My house is missing,
the safe, in-between house, after infancy and before high school.
It was brick, painted white, two-story with a greenhouse 
by its side.  Brick-pathed gardens my parents built lay in the rear,
a log cabin playhouse sat in snowball bushes nearby.

Its four acres seemed unending to a child of six romping 
with Great Danes.  I hid and played, gathered fruit 
in the North Forty, my father’s name for the apple orchard.
Asparagus grew in beds Dad had dug while I watched.
A tire swing hung from a hundred-year-old white oak.

My house is missing.
The greenhouse with its snapdragons and scented air is gone.
Old trees are fresh-cut stumps.  Everything is off-kilter 
like the shattered lights atop the old gate pillars.
The stone bridge across the creek leads nowhere.

Four Years Old

I hide on the balcony 
outside my room, hope 
I will not be found.
In my hands, held tight 
to my breast, are my
dearest possessions—two small
plastic horses, one red, one black.
I had misbehaved.
My tiny horses were to be taken 
away for what seemed forever.

Sixty Years Old

I gaze out my window
as the horses graze—
one chestnut, one black.  My memory 
hangs onto those tiny plastic horses, 
symbols of what is most dear to me 
now—the people I love.  
Some have already been taken
away forever.
I want to hide again, 
clutch those precious to my breast, hope 
they will never be found.

You can hear its whistle 
as the train pulls through 
the valley below—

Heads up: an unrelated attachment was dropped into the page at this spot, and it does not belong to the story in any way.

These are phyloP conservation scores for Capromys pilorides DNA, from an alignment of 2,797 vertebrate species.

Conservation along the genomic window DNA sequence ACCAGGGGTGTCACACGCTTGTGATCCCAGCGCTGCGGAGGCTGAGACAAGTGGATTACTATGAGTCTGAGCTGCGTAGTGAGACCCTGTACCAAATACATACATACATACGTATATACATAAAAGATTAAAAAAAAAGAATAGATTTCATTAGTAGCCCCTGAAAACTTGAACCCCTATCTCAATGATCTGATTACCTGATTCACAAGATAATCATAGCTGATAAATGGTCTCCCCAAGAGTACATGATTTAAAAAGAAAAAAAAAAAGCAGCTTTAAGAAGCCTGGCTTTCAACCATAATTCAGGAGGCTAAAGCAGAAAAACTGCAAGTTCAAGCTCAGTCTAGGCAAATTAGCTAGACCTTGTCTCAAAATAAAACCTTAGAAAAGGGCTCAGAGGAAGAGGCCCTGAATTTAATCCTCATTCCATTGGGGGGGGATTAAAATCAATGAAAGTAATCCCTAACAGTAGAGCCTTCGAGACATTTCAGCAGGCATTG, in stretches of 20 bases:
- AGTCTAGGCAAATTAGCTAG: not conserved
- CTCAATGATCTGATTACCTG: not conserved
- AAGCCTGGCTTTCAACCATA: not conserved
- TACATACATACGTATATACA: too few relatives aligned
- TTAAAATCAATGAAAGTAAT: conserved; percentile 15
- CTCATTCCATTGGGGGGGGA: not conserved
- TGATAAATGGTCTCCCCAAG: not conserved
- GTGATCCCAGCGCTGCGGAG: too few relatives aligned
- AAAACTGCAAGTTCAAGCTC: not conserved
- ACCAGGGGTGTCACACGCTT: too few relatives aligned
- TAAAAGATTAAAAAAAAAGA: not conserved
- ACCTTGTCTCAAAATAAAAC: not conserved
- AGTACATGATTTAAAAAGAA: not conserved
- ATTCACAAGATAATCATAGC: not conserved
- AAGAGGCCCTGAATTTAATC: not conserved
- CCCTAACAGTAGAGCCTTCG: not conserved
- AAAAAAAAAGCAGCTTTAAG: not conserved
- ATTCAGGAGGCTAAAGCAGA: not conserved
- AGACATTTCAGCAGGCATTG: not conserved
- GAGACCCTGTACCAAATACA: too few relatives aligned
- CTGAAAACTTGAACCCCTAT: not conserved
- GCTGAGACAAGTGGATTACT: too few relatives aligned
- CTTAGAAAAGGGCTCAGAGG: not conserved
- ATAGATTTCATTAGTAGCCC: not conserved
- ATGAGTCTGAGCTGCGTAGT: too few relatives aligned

cars of coal for Labadie. 
The train moves along 
the foot of the bluffs, past 
Spirit Airport, the Missouri 
to its north, hauls its cargo 
to the electric plant.

Once it was The Flats,
fields of corn and beans,
beaver, heron, fox, deer,
marshes, tangled stands of trees,
peace and natural beauty.
Once there was a café where 
men in overalls 
met for breakfast.

Now it is The Valley,
miles of floodlit, neon-trimmed,
industrial, retail, suburban, 
malls, restaurants, offices, hotels.
Corporate jets moan on concrete runways.
Artificial hills and sand traps stand
where beaver once built dens.

The whistle echoes from the bluffs
as the coal train to Labadie passes by.
The sound of the past runs
through the scenery of the future.

My two-year-old grandson runs around the table.
With a smile, his dad says, Stop.
The boy yells back, 
No stop. Go!  keeps 
running in glee
round and round the table.

I look at my cancer, get a lesson in body 
mechanics—what causes what to stop, go, 
rise, flow.  Now it’s so automatic—
brain desires, body functions.
But that may all change.

At sixty, June Allison’s ads take on new meaning.
At sixty, flows that started at puberty will cease.
At sixty, I yell back,
No stop.  Go!

Everything shook and rattled at my school
in the spring of `52, under the flight path 
of Lambert-St. Louis Airport.  I was eleven, 
part of the school’s five-percent Jewish quota.

Times called for careful assimilation—
I went to Jewish Sunday School every week,
but it was in my nearly non-Jewish school
I watched a black-and-white
In the dark, alone, 
I saw pictures of souls taking flight.

My innocence 
rose into the sky,
rattling more than windows.

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